5. Keep an active credit account

No, we’re not recommending you go on a huge shopping spree. But it’s actually a good thing to have a proven credit track record that shows you can meet repayments of any credit outstanding, including mobile phone plans, an internet account, utility accounts even a personal loan or credit card.

As long as you are managing your debt well and meeting all your commitments, this demonstrates to lenders that you may be a worthy credit borrower and may even help increase your credit score over time as long as you consistently manage your finances well.

6. Consolidate your debt

When you try juggling too many repayments for multiple debts, this could lead to missing payments or worse not having the sufficient funds needed to cover the payments that fall due. Reducing your debt may be helpful to your credit rating in the long run.

If your credit file is free from any negative listings and defaults, then your bargaining power may lead to a lower cost way of managing your debts. Consolidating several loans or credit cards incurring high interest rates into one lower interest rate loan may be a wise thing to do.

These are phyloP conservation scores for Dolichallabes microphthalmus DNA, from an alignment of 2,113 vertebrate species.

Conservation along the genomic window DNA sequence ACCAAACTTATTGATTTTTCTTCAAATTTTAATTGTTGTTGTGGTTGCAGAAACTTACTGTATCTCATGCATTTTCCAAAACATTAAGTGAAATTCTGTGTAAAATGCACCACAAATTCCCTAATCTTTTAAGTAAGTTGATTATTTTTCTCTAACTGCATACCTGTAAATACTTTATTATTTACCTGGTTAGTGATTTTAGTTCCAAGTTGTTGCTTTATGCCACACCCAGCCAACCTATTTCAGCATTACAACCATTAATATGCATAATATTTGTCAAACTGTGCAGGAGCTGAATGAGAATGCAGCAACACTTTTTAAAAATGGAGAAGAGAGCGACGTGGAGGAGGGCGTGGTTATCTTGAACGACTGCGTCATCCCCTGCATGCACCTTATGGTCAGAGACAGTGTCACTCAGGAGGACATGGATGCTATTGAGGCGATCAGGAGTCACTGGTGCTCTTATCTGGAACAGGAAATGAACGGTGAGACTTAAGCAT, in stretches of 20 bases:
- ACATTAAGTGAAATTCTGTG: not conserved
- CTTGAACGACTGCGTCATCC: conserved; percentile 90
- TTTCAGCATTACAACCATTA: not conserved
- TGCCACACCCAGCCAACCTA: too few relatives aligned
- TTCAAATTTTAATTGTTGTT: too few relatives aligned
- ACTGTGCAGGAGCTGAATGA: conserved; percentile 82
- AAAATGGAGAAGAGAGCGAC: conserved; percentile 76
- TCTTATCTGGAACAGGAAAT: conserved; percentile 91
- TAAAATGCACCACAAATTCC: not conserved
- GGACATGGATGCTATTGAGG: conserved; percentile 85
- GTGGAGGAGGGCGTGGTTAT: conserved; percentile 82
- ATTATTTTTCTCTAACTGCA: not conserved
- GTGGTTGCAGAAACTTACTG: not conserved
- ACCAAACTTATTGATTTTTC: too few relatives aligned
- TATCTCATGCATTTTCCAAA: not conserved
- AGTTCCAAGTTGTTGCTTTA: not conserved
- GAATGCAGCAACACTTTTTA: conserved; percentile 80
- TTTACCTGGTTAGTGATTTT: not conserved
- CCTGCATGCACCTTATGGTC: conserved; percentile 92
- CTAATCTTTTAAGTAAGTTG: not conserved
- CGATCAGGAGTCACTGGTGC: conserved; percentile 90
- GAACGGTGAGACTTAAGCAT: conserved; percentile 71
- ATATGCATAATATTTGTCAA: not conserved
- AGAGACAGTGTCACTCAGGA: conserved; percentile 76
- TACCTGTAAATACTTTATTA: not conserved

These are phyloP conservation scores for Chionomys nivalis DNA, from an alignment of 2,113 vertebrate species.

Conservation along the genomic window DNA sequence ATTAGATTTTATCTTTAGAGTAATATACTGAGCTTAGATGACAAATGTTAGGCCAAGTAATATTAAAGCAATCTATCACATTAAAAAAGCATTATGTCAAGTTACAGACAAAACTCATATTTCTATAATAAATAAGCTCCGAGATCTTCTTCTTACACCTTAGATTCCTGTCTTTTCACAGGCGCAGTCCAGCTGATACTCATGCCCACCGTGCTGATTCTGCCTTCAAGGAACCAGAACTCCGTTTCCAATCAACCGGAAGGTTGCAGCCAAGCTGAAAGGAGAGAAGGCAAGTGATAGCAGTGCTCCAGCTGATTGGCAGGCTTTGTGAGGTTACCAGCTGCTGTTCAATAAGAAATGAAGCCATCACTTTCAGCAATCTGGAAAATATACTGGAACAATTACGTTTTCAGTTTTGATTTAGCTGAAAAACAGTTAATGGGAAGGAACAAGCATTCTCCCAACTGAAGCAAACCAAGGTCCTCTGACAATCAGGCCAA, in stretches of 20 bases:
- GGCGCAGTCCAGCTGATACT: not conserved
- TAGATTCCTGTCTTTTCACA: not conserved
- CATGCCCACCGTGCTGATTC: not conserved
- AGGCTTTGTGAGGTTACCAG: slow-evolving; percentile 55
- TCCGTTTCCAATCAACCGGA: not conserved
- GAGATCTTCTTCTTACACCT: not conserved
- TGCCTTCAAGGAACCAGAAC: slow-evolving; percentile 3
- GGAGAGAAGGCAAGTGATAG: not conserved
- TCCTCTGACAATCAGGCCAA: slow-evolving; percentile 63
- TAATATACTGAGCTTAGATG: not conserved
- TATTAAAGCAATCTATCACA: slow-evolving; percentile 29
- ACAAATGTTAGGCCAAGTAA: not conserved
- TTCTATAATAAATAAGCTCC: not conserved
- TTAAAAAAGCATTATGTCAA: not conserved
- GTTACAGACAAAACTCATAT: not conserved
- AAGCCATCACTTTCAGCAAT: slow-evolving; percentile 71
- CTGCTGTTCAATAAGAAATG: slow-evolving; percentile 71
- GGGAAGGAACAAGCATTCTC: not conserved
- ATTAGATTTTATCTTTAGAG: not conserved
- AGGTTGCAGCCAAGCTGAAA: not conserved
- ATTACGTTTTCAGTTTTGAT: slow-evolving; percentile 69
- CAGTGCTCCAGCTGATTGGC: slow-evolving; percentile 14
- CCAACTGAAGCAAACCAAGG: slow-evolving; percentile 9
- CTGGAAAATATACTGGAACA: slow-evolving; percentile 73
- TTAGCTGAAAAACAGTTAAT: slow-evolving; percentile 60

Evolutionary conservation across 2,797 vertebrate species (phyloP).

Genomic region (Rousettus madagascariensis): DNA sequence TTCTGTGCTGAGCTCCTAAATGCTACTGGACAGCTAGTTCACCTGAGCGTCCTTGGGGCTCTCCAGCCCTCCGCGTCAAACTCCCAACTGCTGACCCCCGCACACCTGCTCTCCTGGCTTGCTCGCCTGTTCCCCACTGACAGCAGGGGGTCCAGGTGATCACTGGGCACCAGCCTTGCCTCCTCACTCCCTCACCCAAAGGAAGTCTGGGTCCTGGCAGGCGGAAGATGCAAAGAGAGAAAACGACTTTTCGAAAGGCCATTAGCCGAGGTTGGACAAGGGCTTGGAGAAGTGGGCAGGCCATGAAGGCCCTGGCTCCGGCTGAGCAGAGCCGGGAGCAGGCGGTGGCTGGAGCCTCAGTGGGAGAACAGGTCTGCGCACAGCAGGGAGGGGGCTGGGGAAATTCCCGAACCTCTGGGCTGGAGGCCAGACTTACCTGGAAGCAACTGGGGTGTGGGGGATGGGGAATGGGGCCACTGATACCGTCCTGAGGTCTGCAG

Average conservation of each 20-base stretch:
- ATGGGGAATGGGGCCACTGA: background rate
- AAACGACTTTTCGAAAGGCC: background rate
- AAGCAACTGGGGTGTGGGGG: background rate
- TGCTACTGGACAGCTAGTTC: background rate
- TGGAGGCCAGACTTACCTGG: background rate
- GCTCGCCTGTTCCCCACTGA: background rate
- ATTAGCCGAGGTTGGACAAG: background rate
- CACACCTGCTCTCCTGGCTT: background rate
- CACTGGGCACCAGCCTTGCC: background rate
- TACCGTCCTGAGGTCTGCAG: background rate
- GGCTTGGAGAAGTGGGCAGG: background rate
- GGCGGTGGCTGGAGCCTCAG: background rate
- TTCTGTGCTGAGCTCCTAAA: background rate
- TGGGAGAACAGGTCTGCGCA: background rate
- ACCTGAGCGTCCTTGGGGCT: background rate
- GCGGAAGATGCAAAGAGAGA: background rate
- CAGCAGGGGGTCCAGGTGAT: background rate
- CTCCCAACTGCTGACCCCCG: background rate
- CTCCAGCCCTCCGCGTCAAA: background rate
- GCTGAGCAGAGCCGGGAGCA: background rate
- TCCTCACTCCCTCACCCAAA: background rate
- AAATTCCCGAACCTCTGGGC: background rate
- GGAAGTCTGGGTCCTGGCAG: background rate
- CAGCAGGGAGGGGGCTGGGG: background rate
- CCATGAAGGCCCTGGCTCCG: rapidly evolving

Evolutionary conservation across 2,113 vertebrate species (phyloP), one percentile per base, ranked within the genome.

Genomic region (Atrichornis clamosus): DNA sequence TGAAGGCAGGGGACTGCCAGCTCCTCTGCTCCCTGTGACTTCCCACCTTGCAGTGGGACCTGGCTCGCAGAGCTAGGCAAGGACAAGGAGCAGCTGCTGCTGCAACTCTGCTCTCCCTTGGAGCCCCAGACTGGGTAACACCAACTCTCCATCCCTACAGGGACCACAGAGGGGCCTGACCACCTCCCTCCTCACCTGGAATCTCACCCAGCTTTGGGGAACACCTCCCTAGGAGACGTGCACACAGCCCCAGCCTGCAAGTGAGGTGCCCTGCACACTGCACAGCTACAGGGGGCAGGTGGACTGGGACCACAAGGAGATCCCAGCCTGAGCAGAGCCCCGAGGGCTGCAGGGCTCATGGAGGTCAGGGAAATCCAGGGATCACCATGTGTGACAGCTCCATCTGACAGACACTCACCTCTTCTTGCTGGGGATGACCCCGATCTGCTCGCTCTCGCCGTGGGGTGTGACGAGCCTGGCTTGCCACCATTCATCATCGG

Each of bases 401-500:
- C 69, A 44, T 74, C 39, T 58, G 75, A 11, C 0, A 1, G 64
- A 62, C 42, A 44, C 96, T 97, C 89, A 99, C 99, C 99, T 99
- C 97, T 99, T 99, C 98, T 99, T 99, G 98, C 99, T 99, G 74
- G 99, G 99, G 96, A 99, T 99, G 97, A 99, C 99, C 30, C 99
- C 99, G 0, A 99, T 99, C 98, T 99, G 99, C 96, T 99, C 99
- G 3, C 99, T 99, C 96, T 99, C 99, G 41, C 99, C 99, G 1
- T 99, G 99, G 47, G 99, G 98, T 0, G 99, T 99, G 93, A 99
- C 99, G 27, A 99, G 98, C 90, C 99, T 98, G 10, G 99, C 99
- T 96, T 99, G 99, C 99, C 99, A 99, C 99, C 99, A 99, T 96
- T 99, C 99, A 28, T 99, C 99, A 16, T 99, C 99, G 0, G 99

7. Know what counts on your credit file

It’s more than just credit cards and loans that affect your credit file. Taking out a new phone plan or connecting to a new utility company could impact your credit report, as these companies may make enquiries about your creditworthiness.

It’s also important to know that not all enquiries are treated the same way. For example, a short-term loan (also known as pay-day loans) or car finance may be seen as riskier to a lender than a home loan application or new electricity connection.

Disclaimer: This article contains general information only, and is not general advice or personal advice. Wisr Finance Pty Ltd does not recommend any product or service discussed in this article. You must get your own financial, taxation, or legal advice, and understand any risks before considering whether a product or service discussed in this article may be appropriate for you. We have taken reasonable efforts to ensure that the information is accurate at the time of publishing, but the information is subject to change. We may not update the article to reflect any change.